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Bloomberg publication covers Nestle’s push to pump more water out of Michigan


A water tanker is filled with water at Nestlé's loading station in Evart, to be shipped to the company's bottling plant in Stanwood. - PHOTO BY MICHAEL JACKMAN
  • Photo by Michael Jackman
  • A water tanker is filled with water at Nestlé's loading station in Evart, to be shipped to the company's bottling plant in Stanwood.

MT readers may recall our article late last year about the way Nestlé has pumped billions of gallons of Michigan’s water out of the ground. For this privilege, the company has paid at most a few thousand dollars in fees to the state, even as everybody from environmental groups to sitting judges have said letting Nestlé pump as much as it would like to would harm the environment.

Well, take a look at a very good article from Bloomberg Businessweek by journalist Caroline Winter. It offers a somewhat wider view of Nestlé Waters’ operations in the United States, but the heart of the story is the same conflict our article focused on: The company’s water extraction operations in Mecosta and Osceola counties.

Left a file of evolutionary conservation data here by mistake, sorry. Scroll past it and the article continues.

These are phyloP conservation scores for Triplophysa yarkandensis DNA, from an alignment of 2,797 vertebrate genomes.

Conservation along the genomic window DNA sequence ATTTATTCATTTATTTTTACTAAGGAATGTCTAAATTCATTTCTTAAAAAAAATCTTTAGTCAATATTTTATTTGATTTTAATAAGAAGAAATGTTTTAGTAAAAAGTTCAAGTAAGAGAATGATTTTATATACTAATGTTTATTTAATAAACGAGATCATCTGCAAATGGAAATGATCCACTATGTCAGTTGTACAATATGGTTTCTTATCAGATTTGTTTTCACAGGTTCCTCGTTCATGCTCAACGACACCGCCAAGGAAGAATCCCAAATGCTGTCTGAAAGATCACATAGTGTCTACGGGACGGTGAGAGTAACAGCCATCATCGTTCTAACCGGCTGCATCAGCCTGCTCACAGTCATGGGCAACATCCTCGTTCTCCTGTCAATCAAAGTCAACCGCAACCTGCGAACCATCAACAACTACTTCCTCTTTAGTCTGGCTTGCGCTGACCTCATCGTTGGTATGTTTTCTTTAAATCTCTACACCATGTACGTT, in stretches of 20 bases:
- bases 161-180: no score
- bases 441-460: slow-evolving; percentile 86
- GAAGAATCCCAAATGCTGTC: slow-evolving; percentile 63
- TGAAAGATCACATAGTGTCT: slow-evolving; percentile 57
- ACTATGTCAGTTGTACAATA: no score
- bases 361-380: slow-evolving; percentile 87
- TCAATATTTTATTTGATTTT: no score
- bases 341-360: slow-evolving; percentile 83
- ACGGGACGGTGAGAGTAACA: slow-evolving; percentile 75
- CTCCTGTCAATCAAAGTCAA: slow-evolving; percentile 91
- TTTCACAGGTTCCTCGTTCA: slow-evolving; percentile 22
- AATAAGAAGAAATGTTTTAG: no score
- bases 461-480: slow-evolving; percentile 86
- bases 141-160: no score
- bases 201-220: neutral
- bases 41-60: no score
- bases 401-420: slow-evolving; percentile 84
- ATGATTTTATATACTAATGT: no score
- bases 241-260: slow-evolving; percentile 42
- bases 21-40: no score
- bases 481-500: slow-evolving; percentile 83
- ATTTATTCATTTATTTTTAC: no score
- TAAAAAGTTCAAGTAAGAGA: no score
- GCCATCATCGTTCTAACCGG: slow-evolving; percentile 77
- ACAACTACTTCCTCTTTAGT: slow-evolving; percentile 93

Why focus on Michigan? Because the state’s business-friendly posture and rural poverty. Actually, the article puts it very well:

The Michigan operation is only one small part of Nestlé, the world’s largest food and beverage company. But it illuminates how Nestlé has come to dominate a controversial industry, spring by spring, often going into economically depressed municipalities with the promise of jobs and new infrastructure in exchange for tax breaks and access to a resource that’s scarce for millions. Where Nestlé encounters grass-roots resistance against its industrial-strength guzzling, it deploys lawyers; where it’s welcome, it can push the limits of that hospitality, sometimes with the acquiescence of state and local governments that are too cash-strapped or inept to say no. There are the usual costs of doing business, including transportation, infrastructure, and salaries. But Nestlé pays little for the product it bottles—sometimes a municipal rate and other times just a nominal extraction fee. In Michigan, it’s $200.

As we reported last year, Nestlé wants to raise pumping levels at its Osceola Township well to 400 gallons per minute. As Winters’ story points out, Michigan’s Department of Environmental Quality has received 81,000 emails about the application. The article also says that Nestlé intends to produce data making its case why increased pumping won’t harm the environment on Sept. 29.

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